ECLAC and UNESCO publish a document analyzing the challenges for education engendered by the pandemic in Latin America and the Caribbean
- The United Nations organizations launch a report revealing the consequences and measures taken by educational systems in the region in the face of the COVID-19 crisis while offering recommendations for managing the impact, outlining opportunities for learning and innovation.
A new ECLAC-UNESCO report entitled Education in the time of COVID-19 alerts the international community to the widening of pre-existing gaps due to the pandemic, both in terms of access as well as equity and quality – a situation that will especially affect those most vulnerable.
The disruption of the school year has represented an opportunity in terms of adaptation and innovation in teaching, which can entail enormous advances but also accentuate pre-existing educational gaps in the region between students in more vulnerable situations and those with greater advantages with regard to learning outcomes and other educational indicators, such as advancement and continued engagement in school, the document states.
The report prepared by the Economic Commission for Latin America and the Caribbean (ECLAC) and the Regional Bureau for Education in Latin America and the Caribbean (OREALC/UNESCO Santiago) emphasizes that the contraction in economic activity forecast for the region calls for urgently addressing the need to safeguard financing as a fundamental priority to protect national educational systems from the exacerbation of inequalities in access to education and of the learning crisis.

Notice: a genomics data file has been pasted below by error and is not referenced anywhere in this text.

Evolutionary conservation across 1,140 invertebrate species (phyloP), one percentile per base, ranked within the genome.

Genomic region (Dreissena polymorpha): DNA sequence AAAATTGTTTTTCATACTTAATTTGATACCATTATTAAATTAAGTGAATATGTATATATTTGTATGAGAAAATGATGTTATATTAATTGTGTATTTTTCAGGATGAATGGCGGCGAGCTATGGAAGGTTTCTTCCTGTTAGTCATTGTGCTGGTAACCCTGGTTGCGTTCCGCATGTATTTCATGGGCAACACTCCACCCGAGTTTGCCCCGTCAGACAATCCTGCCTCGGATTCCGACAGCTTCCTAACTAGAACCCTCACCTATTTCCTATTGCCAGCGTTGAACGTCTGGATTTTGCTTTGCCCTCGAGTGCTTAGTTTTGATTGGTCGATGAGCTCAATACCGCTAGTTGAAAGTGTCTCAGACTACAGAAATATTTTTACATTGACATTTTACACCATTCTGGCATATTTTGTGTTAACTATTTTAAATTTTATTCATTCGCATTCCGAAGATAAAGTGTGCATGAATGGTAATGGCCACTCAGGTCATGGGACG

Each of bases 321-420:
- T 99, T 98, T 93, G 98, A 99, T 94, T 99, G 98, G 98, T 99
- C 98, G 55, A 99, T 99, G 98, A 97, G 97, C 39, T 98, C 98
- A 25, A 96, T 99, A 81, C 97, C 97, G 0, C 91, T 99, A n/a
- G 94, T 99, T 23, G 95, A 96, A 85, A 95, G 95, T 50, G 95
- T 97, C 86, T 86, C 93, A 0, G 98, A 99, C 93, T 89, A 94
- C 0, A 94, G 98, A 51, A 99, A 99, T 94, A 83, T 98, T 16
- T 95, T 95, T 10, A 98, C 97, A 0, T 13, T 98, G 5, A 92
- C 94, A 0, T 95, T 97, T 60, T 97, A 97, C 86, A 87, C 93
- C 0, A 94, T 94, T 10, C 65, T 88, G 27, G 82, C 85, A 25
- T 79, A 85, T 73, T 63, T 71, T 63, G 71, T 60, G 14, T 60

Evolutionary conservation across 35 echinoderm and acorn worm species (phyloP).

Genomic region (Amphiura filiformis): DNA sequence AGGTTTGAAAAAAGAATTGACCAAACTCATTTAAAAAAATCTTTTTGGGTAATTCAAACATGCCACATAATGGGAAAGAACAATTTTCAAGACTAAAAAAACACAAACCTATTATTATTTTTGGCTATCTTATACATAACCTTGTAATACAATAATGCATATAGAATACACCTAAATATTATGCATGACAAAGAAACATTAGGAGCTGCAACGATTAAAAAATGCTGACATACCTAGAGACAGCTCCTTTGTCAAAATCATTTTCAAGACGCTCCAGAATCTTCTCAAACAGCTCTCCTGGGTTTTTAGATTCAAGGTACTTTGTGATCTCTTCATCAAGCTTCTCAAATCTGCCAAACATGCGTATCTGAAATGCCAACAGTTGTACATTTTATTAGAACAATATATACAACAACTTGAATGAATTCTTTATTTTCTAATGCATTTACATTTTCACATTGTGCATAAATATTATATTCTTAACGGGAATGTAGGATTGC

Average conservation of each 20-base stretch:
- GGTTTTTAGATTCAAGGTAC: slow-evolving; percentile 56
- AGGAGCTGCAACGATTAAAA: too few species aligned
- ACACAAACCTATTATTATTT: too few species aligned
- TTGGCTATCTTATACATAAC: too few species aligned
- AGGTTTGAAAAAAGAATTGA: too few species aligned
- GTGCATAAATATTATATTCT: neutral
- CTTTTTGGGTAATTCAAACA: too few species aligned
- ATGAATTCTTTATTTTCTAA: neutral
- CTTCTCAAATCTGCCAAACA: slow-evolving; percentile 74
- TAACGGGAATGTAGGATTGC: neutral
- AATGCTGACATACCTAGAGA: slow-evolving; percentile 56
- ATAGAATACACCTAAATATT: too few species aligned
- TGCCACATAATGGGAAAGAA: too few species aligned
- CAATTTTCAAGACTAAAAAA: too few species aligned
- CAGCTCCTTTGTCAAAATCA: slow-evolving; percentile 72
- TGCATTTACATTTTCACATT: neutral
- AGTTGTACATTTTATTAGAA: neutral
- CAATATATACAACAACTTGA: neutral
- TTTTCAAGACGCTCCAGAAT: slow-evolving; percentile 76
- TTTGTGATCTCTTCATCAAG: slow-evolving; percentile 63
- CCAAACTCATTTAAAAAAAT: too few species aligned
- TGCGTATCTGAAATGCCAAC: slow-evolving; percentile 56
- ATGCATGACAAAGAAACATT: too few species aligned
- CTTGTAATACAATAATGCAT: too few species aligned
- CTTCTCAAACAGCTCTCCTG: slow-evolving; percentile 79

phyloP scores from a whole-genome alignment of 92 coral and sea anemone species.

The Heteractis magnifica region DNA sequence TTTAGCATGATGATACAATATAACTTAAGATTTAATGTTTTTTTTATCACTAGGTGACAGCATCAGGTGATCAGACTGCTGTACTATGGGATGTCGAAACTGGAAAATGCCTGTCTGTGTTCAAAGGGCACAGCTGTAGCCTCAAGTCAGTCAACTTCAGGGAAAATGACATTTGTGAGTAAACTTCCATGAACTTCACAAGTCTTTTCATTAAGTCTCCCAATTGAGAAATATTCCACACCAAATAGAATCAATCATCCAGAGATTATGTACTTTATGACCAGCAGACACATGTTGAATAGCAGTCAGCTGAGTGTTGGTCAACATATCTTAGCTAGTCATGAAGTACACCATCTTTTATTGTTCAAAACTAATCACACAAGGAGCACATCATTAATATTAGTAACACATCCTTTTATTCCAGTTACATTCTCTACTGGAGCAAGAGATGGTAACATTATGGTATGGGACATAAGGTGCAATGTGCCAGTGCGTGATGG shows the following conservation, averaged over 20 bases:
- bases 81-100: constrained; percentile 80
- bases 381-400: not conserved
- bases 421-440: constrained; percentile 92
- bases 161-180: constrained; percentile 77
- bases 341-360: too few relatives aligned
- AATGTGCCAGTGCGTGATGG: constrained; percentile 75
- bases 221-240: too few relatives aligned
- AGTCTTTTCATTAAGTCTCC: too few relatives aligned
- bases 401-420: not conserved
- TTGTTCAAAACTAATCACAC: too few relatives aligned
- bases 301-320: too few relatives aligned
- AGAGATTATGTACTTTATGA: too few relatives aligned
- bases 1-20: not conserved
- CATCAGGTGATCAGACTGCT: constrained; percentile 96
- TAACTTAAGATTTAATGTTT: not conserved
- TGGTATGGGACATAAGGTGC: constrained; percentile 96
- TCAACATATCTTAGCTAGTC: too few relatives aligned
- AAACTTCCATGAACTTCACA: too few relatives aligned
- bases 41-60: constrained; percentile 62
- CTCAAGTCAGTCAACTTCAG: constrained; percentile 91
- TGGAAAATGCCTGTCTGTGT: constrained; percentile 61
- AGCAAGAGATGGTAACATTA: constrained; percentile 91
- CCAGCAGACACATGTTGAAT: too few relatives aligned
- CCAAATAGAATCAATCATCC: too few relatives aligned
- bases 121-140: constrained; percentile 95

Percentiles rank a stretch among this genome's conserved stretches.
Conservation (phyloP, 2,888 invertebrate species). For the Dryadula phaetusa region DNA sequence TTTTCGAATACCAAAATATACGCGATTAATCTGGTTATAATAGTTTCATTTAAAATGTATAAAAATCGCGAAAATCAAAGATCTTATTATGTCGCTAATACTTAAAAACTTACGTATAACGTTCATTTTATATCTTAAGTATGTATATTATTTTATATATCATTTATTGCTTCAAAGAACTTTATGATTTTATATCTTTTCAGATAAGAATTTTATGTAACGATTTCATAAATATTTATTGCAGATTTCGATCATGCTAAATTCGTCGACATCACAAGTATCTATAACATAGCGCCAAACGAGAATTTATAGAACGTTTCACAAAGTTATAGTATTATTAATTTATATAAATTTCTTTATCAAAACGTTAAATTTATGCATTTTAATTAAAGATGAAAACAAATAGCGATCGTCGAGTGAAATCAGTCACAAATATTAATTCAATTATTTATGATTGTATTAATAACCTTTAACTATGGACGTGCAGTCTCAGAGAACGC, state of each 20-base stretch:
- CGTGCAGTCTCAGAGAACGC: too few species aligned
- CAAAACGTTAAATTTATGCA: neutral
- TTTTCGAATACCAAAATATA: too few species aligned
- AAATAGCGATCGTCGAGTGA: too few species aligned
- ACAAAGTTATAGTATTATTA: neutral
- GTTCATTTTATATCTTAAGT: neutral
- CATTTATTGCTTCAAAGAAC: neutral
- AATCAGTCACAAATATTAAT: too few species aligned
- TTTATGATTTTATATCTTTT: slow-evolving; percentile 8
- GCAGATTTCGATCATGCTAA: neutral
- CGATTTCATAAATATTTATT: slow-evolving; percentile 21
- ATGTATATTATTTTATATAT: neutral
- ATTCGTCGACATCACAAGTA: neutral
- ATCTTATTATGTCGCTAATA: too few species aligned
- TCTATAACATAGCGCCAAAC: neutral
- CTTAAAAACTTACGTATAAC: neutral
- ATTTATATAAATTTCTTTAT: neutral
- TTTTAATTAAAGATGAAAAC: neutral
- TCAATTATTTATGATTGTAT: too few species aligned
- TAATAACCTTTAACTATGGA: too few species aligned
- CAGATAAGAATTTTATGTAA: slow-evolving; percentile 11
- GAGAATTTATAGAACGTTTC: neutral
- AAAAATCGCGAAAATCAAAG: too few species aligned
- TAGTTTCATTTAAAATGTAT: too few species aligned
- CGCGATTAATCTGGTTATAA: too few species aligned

The situation is even more pressing because, according to UNESCO’s available figures on 25 countries in the region, educational spending would have increased by 3.6% between 2019 and 2020 without the pandemic. However, because of the economic contraction, the amount of resources available for education could fall by more than 9% in 2020 alone, with the real budgetary consequences coming to light in 2021.
The document stresses the urgency of calculating the costs of national educational systems and prioritizing spending, as well as ensuring the protection of education as a fundamental human right and harnessing the transformative potential of education, not only to build resilient systems but also to contribute to the social recovery. The study calls for particularly addressing the risk of dropping out of school among the groups most vulnerable to the effects of the pandemic and the consequent health, social and economic crisis.
Regional measures and emerging challenges
The report indicates that national education responses have allowed for identifying priority challenges when implementing measures to ensure educational continuity, equity and inclusion while face-to-face classes are suspended and during the process of reopening educational centers. These challenges are: